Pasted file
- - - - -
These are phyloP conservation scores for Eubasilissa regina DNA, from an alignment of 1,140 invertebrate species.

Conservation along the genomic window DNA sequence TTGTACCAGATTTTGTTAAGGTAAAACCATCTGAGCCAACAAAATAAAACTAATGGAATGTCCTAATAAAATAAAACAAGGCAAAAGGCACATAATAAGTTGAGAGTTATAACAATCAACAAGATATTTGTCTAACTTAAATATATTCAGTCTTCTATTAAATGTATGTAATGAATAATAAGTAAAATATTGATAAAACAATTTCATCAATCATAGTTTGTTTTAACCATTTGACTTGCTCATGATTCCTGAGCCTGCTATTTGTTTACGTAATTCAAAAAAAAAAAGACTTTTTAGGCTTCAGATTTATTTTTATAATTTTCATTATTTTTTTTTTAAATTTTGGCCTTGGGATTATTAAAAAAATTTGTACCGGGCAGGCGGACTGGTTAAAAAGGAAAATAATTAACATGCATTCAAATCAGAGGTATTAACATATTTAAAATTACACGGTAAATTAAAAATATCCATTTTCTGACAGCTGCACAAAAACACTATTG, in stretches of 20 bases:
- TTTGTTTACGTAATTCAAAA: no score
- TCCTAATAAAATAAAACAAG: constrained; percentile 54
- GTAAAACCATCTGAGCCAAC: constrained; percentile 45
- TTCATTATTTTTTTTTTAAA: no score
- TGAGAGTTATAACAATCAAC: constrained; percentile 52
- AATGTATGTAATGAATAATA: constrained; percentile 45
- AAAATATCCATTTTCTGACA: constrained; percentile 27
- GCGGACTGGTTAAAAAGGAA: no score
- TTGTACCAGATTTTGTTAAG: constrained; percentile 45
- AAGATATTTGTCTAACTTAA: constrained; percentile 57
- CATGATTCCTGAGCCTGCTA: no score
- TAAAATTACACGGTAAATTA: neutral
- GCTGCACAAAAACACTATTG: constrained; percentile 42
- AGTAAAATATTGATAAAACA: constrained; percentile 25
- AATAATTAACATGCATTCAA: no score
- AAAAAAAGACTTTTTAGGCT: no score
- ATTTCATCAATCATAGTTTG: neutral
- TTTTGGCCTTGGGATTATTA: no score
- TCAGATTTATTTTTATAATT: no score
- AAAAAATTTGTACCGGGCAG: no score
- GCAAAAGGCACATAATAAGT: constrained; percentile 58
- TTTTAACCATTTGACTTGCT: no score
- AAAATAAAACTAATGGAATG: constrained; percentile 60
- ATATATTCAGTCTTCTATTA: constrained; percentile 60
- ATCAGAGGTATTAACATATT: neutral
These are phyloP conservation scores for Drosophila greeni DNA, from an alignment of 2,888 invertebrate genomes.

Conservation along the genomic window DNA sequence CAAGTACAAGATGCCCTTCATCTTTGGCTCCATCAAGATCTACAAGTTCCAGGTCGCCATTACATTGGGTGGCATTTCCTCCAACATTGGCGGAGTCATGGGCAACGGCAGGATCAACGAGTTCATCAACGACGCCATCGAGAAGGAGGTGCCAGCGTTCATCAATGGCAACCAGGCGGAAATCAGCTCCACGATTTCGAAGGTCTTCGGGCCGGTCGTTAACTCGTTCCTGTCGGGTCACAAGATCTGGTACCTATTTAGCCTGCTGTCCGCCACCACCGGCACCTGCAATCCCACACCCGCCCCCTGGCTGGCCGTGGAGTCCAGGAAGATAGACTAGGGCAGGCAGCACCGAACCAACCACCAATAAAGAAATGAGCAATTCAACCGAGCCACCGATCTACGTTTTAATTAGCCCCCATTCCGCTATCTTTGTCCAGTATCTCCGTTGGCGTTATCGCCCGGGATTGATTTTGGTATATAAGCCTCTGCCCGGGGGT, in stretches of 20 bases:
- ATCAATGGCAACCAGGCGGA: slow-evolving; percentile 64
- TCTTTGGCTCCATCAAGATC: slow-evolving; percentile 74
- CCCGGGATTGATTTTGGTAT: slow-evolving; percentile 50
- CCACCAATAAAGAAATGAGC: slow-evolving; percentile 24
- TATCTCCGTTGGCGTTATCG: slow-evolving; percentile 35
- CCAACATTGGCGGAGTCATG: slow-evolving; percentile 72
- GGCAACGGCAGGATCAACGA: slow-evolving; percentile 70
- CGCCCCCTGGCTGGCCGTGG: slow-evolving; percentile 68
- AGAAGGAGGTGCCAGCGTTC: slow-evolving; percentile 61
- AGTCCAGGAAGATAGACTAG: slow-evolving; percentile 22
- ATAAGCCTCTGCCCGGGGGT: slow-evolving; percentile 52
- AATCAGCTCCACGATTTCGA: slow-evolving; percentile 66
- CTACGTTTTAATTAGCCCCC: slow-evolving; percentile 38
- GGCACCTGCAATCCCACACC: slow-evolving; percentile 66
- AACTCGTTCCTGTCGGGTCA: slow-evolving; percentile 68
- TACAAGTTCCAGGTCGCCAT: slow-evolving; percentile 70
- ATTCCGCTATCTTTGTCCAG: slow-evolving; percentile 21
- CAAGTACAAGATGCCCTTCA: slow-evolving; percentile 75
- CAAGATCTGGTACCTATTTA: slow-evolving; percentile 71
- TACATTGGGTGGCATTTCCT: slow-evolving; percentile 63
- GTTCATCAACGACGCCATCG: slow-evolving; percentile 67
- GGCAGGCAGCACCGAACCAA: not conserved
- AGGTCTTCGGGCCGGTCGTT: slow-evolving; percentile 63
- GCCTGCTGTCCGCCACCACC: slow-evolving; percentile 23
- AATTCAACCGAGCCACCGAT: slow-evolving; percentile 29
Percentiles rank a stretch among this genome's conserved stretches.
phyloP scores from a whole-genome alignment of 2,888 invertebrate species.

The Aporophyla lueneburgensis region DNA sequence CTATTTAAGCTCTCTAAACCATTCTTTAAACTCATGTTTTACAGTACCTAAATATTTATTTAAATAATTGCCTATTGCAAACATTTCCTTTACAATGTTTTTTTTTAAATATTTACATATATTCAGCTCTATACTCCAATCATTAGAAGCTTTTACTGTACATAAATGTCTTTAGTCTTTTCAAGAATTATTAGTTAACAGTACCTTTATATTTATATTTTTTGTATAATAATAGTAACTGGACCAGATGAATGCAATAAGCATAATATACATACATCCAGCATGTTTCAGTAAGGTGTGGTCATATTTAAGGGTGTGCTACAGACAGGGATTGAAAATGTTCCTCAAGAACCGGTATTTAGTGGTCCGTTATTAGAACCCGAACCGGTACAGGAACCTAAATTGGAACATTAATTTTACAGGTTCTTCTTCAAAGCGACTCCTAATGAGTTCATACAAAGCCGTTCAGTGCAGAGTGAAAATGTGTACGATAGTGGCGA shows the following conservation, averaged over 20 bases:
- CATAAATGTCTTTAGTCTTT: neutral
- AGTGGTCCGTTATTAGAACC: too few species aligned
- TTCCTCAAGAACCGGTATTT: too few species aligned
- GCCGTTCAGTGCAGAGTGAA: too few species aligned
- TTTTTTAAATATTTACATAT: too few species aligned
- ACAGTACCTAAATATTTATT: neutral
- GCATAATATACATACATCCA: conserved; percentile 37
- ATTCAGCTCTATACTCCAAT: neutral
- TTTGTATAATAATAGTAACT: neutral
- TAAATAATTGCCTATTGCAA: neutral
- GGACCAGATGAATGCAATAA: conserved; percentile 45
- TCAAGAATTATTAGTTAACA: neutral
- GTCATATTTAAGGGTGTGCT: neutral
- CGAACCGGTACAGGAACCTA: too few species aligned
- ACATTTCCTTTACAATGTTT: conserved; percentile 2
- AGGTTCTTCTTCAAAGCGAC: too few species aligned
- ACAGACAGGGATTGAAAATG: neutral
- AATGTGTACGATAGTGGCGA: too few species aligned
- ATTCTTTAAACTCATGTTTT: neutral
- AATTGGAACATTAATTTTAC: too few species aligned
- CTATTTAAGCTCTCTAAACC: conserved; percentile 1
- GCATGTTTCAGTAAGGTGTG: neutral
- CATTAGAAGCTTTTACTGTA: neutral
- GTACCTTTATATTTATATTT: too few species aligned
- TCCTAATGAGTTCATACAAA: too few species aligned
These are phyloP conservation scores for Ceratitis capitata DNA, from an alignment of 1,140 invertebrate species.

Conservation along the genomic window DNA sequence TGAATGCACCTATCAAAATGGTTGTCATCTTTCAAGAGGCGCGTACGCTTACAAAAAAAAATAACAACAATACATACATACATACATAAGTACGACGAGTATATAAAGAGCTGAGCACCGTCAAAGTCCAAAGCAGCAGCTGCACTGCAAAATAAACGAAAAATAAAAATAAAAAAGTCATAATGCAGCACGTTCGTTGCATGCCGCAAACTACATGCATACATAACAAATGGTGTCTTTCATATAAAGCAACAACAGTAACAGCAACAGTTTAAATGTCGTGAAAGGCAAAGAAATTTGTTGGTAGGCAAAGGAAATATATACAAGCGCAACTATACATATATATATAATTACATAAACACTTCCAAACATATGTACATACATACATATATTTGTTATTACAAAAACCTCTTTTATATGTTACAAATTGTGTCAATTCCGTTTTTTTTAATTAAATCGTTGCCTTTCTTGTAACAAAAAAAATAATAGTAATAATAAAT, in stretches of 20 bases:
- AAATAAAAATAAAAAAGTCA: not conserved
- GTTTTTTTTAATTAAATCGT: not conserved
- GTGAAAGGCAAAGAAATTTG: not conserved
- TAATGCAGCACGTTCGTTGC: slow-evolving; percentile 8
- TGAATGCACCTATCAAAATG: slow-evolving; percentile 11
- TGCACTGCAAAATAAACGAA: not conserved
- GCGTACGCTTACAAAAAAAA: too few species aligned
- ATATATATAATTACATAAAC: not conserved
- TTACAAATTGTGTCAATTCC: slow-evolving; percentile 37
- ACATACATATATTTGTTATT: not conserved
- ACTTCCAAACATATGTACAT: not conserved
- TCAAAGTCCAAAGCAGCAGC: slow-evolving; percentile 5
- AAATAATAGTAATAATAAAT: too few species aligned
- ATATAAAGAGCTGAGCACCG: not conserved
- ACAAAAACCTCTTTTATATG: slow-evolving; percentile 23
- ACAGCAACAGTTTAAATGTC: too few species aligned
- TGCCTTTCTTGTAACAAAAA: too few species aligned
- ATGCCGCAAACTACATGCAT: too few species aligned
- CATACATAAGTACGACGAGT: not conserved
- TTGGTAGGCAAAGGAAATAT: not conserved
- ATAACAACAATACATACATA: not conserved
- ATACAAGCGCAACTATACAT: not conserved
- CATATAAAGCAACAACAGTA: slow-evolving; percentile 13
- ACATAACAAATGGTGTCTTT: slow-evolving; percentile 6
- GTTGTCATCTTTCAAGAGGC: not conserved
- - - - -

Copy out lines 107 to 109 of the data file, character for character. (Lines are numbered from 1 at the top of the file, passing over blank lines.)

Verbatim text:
- CATATAAAGCAACAACAGTA: slow-evolving; percentile 13
- ACATAACAAATGGTGTCTTT: slow-evolving; percentile 6
- GTTGTCATCTTTCAAGAGGC: not conserved